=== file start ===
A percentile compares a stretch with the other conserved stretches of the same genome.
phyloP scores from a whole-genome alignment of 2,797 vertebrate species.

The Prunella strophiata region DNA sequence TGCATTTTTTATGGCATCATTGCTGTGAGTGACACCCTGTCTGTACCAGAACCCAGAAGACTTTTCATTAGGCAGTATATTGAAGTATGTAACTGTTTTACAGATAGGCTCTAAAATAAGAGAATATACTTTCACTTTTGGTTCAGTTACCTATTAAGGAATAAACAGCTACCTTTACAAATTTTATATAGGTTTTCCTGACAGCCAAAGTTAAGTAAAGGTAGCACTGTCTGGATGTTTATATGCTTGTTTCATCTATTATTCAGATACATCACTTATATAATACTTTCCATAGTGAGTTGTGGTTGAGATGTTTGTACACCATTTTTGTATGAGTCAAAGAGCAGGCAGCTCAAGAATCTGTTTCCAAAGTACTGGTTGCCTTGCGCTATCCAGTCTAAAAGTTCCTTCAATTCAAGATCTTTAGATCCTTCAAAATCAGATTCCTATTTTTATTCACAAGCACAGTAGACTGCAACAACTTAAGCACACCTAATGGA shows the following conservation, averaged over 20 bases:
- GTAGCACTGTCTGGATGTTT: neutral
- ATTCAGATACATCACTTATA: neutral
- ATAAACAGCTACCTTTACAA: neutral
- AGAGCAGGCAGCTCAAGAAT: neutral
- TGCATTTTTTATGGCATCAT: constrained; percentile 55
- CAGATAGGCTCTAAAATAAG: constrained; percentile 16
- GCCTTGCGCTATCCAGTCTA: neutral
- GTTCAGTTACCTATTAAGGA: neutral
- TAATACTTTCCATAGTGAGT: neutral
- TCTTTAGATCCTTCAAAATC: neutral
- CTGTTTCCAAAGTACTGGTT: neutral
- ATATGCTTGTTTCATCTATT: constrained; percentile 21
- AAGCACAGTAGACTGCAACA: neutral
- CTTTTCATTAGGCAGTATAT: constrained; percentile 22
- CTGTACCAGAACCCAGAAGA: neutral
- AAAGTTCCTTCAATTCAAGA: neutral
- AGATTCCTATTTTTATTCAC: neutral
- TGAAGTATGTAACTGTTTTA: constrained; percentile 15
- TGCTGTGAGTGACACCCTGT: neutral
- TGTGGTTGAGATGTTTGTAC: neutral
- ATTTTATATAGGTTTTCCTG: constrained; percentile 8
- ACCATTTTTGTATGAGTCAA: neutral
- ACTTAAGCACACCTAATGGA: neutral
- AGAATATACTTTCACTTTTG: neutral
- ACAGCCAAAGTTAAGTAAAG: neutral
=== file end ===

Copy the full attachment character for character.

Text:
A percentile compares a stretch with the other conserved stretches of the same genome.
phyloP scores from a whole-genome alignment of 2,797 vertebrate species.

The Prunella strophiata region DNA sequence TGCATTTTTTATGGCATCATTGCTGTGAGTGACACCCTGTCTGTACCAGAACCCAGAAGACTTTTCATTAGGCAGTATATTGAAGTATGTAACTGTTTTACAGATAGGCTCTAAAATAAGAGAATATACTTTCACTTTTGGTTCAGTTACCTATTAAGGAATAAACAGCTACCTTTACAAATTTTATATAGGTTTTCCTGACAGCCAAAGTTAAGTAAAGGTAGCACTGTCTGGATGTTTATATGCTTGTTTCATCTATTATTCAGATACATCACTTATATAATACTTTCCATAGTGAGTTGTGGTTGAGATGTTTGTACACCATTTTTGTATGAGTCAAAGAGCAGGCAGCTCAAGAATCTGTTTCCAAAGTACTGGTTGCCTTGCGCTATCCAGTCTAAAAGTTCCTTCAATTCAAGATCTTTAGATCCTTCAAAATCAGATTCCTATTTTTATTCACAAGCACAGTAGACTGCAACAACTTAAGCACACCTAATGGA shows the following conservation, averaged over 20 bases:
- GTAGCACTGTCTGGATGTTT: neutral
- ATTCAGATACATCACTTATA: neutral
- ATAAACAGCTACCTTTACAA: neutral
- AGAGCAGGCAGCTCAAGAAT: neutral
- TGCATTTTTTATGGCATCAT: constrained; percentile 55
- CAGATAGGCTCTAAAATAAG: constrained; percentile 16
- GCCTTGCGCTATCCAGTCTA: neutral
- GTTCAGTTACCTATTAAGGA: neutral
- TAATACTTTCCATAGTGAGT: neutral
- TCTTTAGATCCTTCAAAATC: neutral
- CTGTTTCCAAAGTACTGGTT: neutral
- ATATGCTTGTTTCATCTATT: constrained; percentile 21
- AAGCACAGTAGACTGCAACA: neutral
- CTTTTCATTAGGCAGTATAT: constrained; percentile 22
- CTGTACCAGAACCCAGAAGA: neutral
- AAAGTTCCTTCAATTCAAGA: neutral
- AGATTCCTATTTTTATTCAC: neutral
- TGAAGTATGTAACTGTTTTA: constrained; percentile 15
- TGCTGTGAGTGACACCCTGT: neutral
- TGTGGTTGAGATGTTTGTAC: neutral
- ATTTTATATAGGTTTTCCTG: constrained; percentile 8
- ACCATTTTTGTATGAGTCAA: neutral
- ACTTAAGCACACCTAATGGA: neutral
- AGAATATACTTTCACTTTTG: neutral
- ACAGCCAAAGTTAAGTAAAG: neutral